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MPCA Studies Detect Unregulated Chemicals in Lakes and Rivers

What's In Your WaterTwo studies recently released by the Minnesota Pollution Control Agency (MPCA) confirm that a wide variety of unregulated chemicals have been detected in Minnesota’s lakes and rivers. The chemicals include pharmaceuticals and personal care products, both of which may have properties that can interfere with the functioning of hormones in animals and people. The 2010 and 2012 studies provide statistical evidence of just how widespread the chemicals are in Minnesota’s surface waters.

“What these studies really are measuring is the footprint of our society and how we live,” said MPCA Commissioner John Linc Stine. “Our lakes and rivers are reflecting the chemicals we use and put into our bodies. These chemicals have very beneficial uses, but unfortunately, they tend to stick around in the environment after their first use.”

For the "lakes" study, 50 lakes were randomly selected across Minnesota. Samples were collected and analyzed for 125 chemicals. The study included analysis of so-called “endocrine-active compounds” (EACs). They are known as EACs because they mimic or interfere with the actions of naturally occurring hormones. These chemicals can have adverse effects on aquatic ecosystems and fish. Many of the chemicals in the MPCA studies were detected at very small concentrations, in the low parts per trillion. Such levels are of concern because EACs have the potential to adversely affect fish and other aquatic organisms even at extremely low levels.

The MPCA says the results of the lake study were generally consistent with findings of previous but smaller studies that found commonly used chemicals widely distributed in Minnesota lakes. The insect repellent DEET was found in 76 percent of the lakes sampled, making it the most frequently detected chemical. Chemicals not previously analyzed – including cocaine, the antidepressant amitriptyline, and the veterinary antibiotic carbadox – were also often detected in the lakes.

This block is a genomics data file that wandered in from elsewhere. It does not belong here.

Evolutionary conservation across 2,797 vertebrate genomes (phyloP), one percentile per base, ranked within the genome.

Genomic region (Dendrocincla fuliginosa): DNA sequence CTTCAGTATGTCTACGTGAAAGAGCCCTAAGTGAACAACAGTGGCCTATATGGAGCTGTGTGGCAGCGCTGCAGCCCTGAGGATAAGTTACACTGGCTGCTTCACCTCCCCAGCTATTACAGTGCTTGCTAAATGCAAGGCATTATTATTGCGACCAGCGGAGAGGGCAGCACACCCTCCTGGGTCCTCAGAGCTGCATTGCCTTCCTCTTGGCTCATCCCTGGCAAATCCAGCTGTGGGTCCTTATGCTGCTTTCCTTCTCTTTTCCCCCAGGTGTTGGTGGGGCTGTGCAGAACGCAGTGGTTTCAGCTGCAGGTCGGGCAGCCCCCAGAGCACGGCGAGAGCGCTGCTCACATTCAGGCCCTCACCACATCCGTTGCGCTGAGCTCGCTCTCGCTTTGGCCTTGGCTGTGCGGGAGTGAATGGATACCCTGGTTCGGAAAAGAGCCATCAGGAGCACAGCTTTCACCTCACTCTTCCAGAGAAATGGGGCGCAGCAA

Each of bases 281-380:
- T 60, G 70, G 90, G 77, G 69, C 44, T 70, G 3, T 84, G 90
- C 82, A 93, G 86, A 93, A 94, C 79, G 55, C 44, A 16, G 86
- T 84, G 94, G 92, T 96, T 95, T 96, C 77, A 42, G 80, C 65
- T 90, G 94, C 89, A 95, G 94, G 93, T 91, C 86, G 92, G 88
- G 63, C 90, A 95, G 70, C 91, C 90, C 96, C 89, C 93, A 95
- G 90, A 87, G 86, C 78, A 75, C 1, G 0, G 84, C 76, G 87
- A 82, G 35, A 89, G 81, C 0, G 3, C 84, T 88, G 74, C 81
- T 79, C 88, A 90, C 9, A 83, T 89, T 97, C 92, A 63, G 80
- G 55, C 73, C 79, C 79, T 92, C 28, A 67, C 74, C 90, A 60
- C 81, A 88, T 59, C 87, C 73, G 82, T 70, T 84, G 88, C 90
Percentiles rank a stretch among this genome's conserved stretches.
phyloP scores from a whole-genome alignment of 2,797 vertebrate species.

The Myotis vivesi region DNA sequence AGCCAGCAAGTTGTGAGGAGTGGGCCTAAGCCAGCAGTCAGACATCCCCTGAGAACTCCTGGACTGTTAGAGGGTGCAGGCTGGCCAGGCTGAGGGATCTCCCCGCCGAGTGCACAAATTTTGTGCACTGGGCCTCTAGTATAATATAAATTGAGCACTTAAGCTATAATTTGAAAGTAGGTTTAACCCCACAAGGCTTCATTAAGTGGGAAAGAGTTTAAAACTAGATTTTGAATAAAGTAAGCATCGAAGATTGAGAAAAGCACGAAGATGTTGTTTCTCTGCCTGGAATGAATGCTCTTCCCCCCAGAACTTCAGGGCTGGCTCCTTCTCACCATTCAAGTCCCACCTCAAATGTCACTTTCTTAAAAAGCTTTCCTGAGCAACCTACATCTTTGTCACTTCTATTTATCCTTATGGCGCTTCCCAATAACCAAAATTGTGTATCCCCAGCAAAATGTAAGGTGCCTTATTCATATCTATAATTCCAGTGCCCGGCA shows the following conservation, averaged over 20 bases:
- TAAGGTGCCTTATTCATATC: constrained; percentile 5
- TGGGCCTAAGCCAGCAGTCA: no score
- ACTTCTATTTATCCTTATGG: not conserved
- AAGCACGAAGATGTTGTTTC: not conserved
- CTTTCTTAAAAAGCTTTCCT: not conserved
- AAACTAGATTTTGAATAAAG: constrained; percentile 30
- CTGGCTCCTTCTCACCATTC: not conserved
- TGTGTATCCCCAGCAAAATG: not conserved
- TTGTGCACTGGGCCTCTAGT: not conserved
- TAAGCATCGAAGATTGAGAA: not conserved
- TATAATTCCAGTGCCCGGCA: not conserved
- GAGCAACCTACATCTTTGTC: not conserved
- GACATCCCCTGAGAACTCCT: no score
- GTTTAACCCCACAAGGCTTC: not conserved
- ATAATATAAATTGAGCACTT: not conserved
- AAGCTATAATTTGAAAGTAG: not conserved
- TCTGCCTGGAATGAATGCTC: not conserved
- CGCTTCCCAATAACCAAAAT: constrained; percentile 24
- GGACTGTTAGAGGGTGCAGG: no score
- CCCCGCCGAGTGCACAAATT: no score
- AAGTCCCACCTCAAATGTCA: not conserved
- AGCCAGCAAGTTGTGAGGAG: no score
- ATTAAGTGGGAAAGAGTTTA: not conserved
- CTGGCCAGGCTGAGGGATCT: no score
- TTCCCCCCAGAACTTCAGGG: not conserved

The "rivers and streams" study analyzed 18 chemicals, including several pharmaceuticals and personal care products, and was conducted at 150 randomly selected river locations. Parabens, a family of chemicals used as preservatives for food and cosmetics, were commonly found, with methylparaben detected in over 30 percent of the samples. A breakdown product of the corrosion inhibitor benzotriazole was found in 12 percent of the samples. Carbamazepine, used in medications to treat attention deficit hyperactivity disorder, and several antidepressants were also found. 

The MPCA plans to continue testing surface waters for pharmaceuticals and EACs on a rotating five-year basis to identify any trends that may be occurring. You can access the "Pharmaceuticals and Endocrine Active Chemicals in Minnesota Lakes" and "Pharmaceuticals and Personal Care Products in Minnesota’s Rivers and Streams" reports on the MPCA's website by clicking here.

 

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